Monday, July 14, 2008

Do not study human cognitive biases, part 1

This is a public service announcement.

My dad told me yesterday that if I went in the water I wouldn't be eaten by a shark. What he said exactly was, "You won't be attacked by a shark." This was after my mom told us both that there had been a shark warning a few days earlier at the beach. Additionally, the seals were fairly close in, which means that the sharks may have drifted toward the shore. I went in briefly (only to body surf), but that is beside the point.

The point is how annoyed it makes me when people tell me the probability of certain events happening in absolute terms, like "won't." One of my friends used to tell me to go crazy fast on the road, and when I told him I didn't want to get a speeding ticket, he told me, "oh come on, you won't." I might, god dammit.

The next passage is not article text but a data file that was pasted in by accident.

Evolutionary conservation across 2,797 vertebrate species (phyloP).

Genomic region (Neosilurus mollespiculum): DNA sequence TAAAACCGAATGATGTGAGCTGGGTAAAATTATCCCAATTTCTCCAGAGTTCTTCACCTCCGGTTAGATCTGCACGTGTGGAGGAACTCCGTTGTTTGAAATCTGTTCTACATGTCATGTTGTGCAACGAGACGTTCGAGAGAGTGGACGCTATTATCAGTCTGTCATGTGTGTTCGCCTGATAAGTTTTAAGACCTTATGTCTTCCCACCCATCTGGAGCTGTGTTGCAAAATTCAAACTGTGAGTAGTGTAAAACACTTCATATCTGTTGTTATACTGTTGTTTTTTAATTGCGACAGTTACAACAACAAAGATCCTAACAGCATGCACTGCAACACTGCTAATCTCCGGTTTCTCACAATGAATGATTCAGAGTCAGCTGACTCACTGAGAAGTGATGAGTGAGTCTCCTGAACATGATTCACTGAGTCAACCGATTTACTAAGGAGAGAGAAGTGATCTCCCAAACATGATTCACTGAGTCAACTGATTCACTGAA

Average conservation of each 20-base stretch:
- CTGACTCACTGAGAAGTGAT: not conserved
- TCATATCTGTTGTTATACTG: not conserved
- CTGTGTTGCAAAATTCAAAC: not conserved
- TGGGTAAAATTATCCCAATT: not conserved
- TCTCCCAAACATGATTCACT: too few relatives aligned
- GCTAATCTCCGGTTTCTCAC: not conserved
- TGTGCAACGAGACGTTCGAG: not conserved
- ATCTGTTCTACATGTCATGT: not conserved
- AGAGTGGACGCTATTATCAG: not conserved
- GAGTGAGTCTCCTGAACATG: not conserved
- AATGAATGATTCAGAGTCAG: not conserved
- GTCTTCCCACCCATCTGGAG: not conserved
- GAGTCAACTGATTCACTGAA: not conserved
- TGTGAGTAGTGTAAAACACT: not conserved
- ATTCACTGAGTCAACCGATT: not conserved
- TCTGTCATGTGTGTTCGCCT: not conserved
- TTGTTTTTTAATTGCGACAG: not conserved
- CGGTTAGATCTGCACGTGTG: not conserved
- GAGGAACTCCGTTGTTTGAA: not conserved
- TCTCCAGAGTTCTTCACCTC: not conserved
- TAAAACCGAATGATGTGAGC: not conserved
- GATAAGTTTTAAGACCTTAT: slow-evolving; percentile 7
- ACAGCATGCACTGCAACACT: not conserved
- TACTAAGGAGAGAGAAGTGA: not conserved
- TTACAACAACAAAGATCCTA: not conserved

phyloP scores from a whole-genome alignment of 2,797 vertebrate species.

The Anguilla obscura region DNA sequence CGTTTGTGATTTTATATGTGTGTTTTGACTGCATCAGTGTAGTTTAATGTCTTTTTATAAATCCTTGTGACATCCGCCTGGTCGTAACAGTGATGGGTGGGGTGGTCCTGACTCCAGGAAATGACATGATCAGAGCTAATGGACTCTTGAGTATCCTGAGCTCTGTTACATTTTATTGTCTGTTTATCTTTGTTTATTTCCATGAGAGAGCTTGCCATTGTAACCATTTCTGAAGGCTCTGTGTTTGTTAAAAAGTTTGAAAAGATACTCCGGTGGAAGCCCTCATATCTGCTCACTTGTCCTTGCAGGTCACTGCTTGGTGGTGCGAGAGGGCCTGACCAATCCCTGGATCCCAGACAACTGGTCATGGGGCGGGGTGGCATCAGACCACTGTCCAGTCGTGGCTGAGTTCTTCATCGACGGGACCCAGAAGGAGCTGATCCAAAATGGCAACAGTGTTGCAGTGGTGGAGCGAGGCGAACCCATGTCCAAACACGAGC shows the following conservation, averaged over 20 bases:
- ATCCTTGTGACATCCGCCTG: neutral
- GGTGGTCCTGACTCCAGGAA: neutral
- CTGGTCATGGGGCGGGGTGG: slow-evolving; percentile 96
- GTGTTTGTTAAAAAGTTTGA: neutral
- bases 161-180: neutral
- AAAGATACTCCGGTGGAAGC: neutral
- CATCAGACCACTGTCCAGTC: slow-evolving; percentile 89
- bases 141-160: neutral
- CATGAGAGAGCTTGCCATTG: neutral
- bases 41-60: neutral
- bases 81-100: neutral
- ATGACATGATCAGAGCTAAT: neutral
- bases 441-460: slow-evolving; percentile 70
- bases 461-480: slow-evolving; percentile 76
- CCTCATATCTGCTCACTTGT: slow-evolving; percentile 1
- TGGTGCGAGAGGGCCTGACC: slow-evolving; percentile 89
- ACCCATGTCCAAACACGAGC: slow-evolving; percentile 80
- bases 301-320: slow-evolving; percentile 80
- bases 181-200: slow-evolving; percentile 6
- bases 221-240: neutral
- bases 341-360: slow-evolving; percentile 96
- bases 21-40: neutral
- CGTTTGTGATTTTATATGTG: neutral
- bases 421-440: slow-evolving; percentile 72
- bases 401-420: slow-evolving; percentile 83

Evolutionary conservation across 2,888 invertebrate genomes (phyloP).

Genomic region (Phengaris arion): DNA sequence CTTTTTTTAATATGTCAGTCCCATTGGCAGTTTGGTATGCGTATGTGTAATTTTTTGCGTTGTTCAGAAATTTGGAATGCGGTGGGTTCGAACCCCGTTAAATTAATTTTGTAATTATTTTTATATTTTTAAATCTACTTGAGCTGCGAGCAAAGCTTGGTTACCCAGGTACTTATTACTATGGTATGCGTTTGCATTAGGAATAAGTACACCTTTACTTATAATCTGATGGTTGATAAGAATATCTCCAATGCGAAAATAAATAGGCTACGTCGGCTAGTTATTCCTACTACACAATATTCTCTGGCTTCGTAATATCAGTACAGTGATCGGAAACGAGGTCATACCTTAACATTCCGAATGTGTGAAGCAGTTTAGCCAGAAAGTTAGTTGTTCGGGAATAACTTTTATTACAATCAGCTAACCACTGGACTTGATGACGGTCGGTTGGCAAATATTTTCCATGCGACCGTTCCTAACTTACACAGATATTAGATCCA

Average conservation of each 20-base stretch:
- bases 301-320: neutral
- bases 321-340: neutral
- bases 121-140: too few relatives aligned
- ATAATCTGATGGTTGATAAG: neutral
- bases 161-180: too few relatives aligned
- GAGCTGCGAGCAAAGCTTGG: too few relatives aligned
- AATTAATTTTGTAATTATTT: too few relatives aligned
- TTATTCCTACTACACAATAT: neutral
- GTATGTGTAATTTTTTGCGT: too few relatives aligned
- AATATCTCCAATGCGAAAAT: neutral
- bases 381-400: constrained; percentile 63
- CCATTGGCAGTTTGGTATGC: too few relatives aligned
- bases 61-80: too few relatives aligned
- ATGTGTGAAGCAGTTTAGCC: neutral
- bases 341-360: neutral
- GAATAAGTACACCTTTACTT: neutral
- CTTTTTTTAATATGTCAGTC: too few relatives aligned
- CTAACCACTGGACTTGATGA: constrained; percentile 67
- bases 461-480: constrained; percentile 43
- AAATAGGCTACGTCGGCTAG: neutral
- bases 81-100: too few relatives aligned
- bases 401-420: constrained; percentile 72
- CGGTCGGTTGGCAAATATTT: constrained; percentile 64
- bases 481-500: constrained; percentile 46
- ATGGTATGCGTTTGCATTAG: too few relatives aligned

What people need to do is to check their priors for selection and availability biases. Most do not.

Once you realize their fallacy, this will annoy you, and when you (almost inevitably) project your anger, it will annoy the people you talk to. This is a vicious cycle, and you do not want to get in the throes. Do not study human cognitive biases. Do not click on these links. Read an adventure novel. Go oogle pictures of Scarlett Johansson.

You will not thank me later, because you will never know what I am talking about. You do not want to know. I am warning you out of pure altruism. Good night, and good luck.